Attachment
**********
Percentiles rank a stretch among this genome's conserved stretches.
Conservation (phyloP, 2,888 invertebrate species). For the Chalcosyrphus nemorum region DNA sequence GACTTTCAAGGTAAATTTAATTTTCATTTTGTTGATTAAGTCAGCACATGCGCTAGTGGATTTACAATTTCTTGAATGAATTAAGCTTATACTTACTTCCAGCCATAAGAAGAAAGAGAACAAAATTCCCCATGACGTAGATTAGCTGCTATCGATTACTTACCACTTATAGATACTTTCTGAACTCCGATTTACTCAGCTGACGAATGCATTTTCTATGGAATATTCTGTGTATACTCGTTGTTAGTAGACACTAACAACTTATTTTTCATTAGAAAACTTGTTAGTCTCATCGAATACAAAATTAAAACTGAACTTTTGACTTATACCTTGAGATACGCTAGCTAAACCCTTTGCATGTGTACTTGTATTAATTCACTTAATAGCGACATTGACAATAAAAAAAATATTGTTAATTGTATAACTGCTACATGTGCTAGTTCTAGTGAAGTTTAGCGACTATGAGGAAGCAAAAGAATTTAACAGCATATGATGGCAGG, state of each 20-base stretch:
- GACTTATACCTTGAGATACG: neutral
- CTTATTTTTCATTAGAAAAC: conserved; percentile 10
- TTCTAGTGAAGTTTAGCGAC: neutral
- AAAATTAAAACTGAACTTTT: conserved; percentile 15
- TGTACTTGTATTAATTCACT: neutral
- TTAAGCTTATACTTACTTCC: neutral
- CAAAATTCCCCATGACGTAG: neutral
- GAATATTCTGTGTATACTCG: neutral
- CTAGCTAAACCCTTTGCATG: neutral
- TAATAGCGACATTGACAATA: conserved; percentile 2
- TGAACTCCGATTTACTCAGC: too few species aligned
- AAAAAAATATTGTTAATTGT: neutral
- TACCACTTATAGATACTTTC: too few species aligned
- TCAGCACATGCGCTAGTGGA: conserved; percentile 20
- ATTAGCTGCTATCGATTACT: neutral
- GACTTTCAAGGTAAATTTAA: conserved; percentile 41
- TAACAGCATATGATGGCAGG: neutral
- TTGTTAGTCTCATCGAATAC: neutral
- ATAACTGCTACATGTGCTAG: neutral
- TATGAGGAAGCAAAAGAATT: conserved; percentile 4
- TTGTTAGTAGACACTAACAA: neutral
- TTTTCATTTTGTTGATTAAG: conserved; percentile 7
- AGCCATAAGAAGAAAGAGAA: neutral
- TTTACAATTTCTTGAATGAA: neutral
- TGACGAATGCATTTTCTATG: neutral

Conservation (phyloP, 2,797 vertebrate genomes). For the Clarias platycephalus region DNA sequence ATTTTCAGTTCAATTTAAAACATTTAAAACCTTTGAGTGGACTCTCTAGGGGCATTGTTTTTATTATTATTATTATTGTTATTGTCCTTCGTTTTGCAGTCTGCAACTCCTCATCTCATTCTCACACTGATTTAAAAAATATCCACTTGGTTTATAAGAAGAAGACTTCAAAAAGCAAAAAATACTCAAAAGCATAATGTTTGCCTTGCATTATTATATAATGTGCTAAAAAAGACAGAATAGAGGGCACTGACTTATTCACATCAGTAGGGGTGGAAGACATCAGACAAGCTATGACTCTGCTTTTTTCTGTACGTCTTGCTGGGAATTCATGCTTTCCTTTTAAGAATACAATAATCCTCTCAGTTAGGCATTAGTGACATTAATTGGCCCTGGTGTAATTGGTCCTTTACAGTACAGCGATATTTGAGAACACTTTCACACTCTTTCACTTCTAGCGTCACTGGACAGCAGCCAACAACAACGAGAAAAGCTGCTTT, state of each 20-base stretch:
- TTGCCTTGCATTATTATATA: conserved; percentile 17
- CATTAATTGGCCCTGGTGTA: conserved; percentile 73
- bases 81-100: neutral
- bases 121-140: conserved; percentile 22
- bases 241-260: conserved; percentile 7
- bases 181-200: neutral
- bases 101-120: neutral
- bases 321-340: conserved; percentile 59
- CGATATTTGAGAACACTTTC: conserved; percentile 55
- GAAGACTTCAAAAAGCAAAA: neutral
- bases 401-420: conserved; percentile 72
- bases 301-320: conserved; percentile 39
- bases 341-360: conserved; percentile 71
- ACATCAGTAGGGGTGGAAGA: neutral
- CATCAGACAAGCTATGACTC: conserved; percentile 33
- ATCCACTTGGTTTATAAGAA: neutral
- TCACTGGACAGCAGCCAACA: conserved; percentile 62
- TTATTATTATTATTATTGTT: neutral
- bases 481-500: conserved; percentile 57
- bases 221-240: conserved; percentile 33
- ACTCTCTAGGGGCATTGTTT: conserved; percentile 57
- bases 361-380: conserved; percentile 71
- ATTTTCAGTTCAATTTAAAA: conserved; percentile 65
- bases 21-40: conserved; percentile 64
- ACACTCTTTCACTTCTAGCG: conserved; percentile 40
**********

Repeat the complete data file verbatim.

Percentiles rank a stretch among this genome's conserved stretches.
Conservation (phyloP, 2,888 invertebrate species). For the Chalcosyrphus nemorum region DNA sequence GACTTTCAAGGTAAATTTAATTTTCATTTTGTTGATTAAGTCAGCACATGCGCTAGTGGATTTACAATTTCTTGAATGAATTAAGCTTATACTTACTTCCAGCCATAAGAAGAAAGAGAACAAAATTCCCCATGACGTAGATTAGCTGCTATCGATTACTTACCACTTATAGATACTTTCTGAACTCCGATTTACTCAGCTGACGAATGCATTTTCTATGGAATATTCTGTGTATACTCGTTGTTAGTAGACACTAACAACTTATTTTTCATTAGAAAACTTGTTAGTCTCATCGAATACAAAATTAAAACTGAACTTTTGACTTATACCTTGAGATACGCTAGCTAAACCCTTTGCATGTGTACTTGTATTAATTCACTTAATAGCGACATTGACAATAAAAAAAATATTGTTAATTGTATAACTGCTACATGTGCTAGTTCTAGTGAAGTTTAGCGACTATGAGGAAGCAAAAGAATTTAACAGCATATGATGGCAGG, state of each 20-base stretch:
- GACTTATACCTTGAGATACG: neutral
- CTTATTTTTCATTAGAAAAC: conserved; percentile 10
- TTCTAGTGAAGTTTAGCGAC: neutral
- AAAATTAAAACTGAACTTTT: conserved; percentile 15
- TGTACTTGTATTAATTCACT: neutral
- TTAAGCTTATACTTACTTCC: neutral
- CAAAATTCCCCATGACGTAG: neutral
- GAATATTCTGTGTATACTCG: neutral
- CTAGCTAAACCCTTTGCATG: neutral
- TAATAGCGACATTGACAATA: conserved; percentile 2
- TGAACTCCGATTTACTCAGC: too few species aligned
- AAAAAAATATTGTTAATTGT: neutral
- TACCACTTATAGATACTTTC: too few species aligned
- TCAGCACATGCGCTAGTGGA: conserved; percentile 20
- ATTAGCTGCTATCGATTACT: neutral
- GACTTTCAAGGTAAATTTAA: conserved; percentile 41
- TAACAGCATATGATGGCAGG: neutral
- TTGTTAGTCTCATCGAATAC: neutral
- ATAACTGCTACATGTGCTAG: neutral
- TATGAGGAAGCAAAAGAATT: conserved; percentile 4
- TTGTTAGTAGACACTAACAA: neutral
- TTTTCATTTTGTTGATTAAG: conserved; percentile 7
- AGCCATAAGAAGAAAGAGAA: neutral
- TTTACAATTTCTTGAATGAA: neutral
- TGACGAATGCATTTTCTATG: neutral

Conservation (phyloP, 2,797 vertebrate genomes). For the Clarias platycephalus region DNA sequence ATTTTCAGTTCAATTTAAAACATTTAAAACCTTTGAGTGGACTCTCTAGGGGCATTGTTTTTATTATTATTATTATTGTTATTGTCCTTCGTTTTGCAGTCTGCAACTCCTCATCTCATTCTCACACTGATTTAAAAAATATCCACTTGGTTTATAAGAAGAAGACTTCAAAAAGCAAAAAATACTCAAAAGCATAATGTTTGCCTTGCATTATTATATAATGTGCTAAAAAAGACAGAATAGAGGGCACTGACTTATTCACATCAGTAGGGGTGGAAGACATCAGACAAGCTATGACTCTGCTTTTTTCTGTACGTCTTGCTGGGAATTCATGCTTTCCTTTTAAGAATACAATAATCCTCTCAGTTAGGCATTAGTGACATTAATTGGCCCTGGTGTAATTGGTCCTTTACAGTACAGCGATATTTGAGAACACTTTCACACTCTTTCACTTCTAGCGTCACTGGACAGCAGCCAACAACAACGAGAAAAGCTGCTTT, state of each 20-base stretch:
- TTGCCTTGCATTATTATATA: conserved; percentile 17
- CATTAATTGGCCCTGGTGTA: conserved; percentile 73
- bases 81-100: neutral
- bases 121-140: conserved; percentile 22
- bases 241-260: conserved; percentile 7
- bases 181-200: neutral
- bases 101-120: neutral
- bases 321-340: conserved; percentile 59
- CGATATTTGAGAACACTTTC: conserved; percentile 55
- GAAGACTTCAAAAAGCAAAA: neutral
- bases 401-420: conserved; percentile 72
- bases 301-320: conserved; percentile 39
- bases 341-360: conserved; percentile 71
- ACATCAGTAGGGGTGGAAGA: neutral
- CATCAGACAAGCTATGACTC: conserved; percentile 33
- ATCCACTTGGTTTATAAGAA: neutral
- TCACTGGACAGCAGCCAACA: conserved; percentile 62
- TTATTATTATTATTATTGTT: neutral
- bases 481-500: conserved; percentile 57
- bases 221-240: conserved; percentile 33
- ACTCTCTAGGGGCATTGTTT: conserved; percentile 57
- bases 361-380: conserved; percentile 71
- ATTTTCAGTTCAATTTAAAA: conserved; percentile 65
- bases 21-40: conserved; percentile 64
- ACACTCTTTCACTTCTAGCG: conserved; percentile 40